[ntp:questions] Re: Windows - Seven Days Later
jerry at novalid.invalid
Wed Oct 13 12:59:17 UTC 2004
David Woolley wrote:
> You seem to be have been taking a very hostile attitude to ntpd all along,
> but you have been continually changing the goalposts and dribbling in
> critical pieces of information. What, for example, happened to your
> original 2.6s step problem?
I don't think it's hostile. NTP, after all, is a software package and I
don't think software can experience "hostility." The reason I suspect
NTP is because most of the people involved with NTP seem to be pretty
hostile towards Windows in general, and completely unwilling to even
entertain the notion of exploring possible work-arounds for this issue.
Most responses are something like, "uh, well, I don't have Windows but I
think it works like this."
> Looking at your MRTG graphs, you are not getting uni-directional clock
> steps, but rather paired forward and backward steps, which are slightly
> confused because the clock never appears stable enough for ntpd to
> establish a large poll interval and long time constant, so ntpd has
> partially corrected the step in one direction, before the counter step
> (note, as I pointed out before, the phase errors are the cause of the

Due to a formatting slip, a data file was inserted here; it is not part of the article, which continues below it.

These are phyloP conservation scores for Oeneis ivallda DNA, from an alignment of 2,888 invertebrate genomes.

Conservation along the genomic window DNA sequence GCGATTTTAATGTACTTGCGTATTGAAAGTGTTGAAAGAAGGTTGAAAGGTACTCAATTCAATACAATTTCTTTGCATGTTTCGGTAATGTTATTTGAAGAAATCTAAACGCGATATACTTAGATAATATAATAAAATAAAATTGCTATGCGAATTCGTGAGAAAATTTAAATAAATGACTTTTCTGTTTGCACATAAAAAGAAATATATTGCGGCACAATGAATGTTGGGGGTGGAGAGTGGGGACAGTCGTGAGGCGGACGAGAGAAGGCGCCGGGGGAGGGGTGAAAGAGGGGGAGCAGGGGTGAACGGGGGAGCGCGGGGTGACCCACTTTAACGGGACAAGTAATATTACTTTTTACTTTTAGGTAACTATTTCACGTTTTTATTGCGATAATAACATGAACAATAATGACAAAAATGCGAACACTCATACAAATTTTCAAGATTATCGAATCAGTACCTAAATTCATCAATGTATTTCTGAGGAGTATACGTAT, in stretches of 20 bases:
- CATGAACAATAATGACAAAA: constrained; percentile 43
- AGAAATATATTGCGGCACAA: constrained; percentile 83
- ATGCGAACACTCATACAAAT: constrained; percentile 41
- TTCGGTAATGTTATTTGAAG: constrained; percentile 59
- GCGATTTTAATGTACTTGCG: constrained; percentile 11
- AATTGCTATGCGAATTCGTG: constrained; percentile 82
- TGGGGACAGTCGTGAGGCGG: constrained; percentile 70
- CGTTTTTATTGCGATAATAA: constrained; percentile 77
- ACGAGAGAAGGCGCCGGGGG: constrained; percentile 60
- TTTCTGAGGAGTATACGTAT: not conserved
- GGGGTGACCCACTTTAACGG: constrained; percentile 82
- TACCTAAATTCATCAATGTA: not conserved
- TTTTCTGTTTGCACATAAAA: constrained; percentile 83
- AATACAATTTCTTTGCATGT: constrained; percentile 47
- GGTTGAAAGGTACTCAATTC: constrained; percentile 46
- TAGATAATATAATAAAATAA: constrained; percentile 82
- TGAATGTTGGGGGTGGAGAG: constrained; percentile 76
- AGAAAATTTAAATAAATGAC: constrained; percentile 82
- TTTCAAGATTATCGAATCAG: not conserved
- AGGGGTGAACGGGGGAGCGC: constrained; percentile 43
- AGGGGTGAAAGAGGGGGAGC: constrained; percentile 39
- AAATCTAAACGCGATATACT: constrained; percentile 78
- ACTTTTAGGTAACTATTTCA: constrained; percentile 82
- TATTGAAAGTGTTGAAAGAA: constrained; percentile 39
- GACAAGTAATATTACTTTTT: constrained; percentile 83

> frequency changes, not the other way round). ntpd is doing its best
> with low quality time data that keeps stepping backwards and forwards
> by what looks like a clock tick.
The poll interval has remained 1024s for two weeks.
> How are you instrumenting the SNTP client? In any case, most SNTP clients
> use relatively long poll intervals, which will tend to low pass filter
> out the forwards and backwards steps in the time measurment. You may be
> able to make ntpd filter them out by using a longer minpoll, but I can't
> guarantee that that won't result in instability or a failure of the loop
> to initally capture.
I set up an SNTP client (D4) to poll every 15 minutes. When I do that it
shows a regular correction of about 5ms.
> Of course, if you really think that ntpd is broken on NT, the source is
> published and you can debug it yourself. The NT specific code ought to
> be fairly easy to find.
I hope your mechanic never says, "well, I'm not going to fix your car,
but if you think something is wrong there's all the parts."
More information about the questions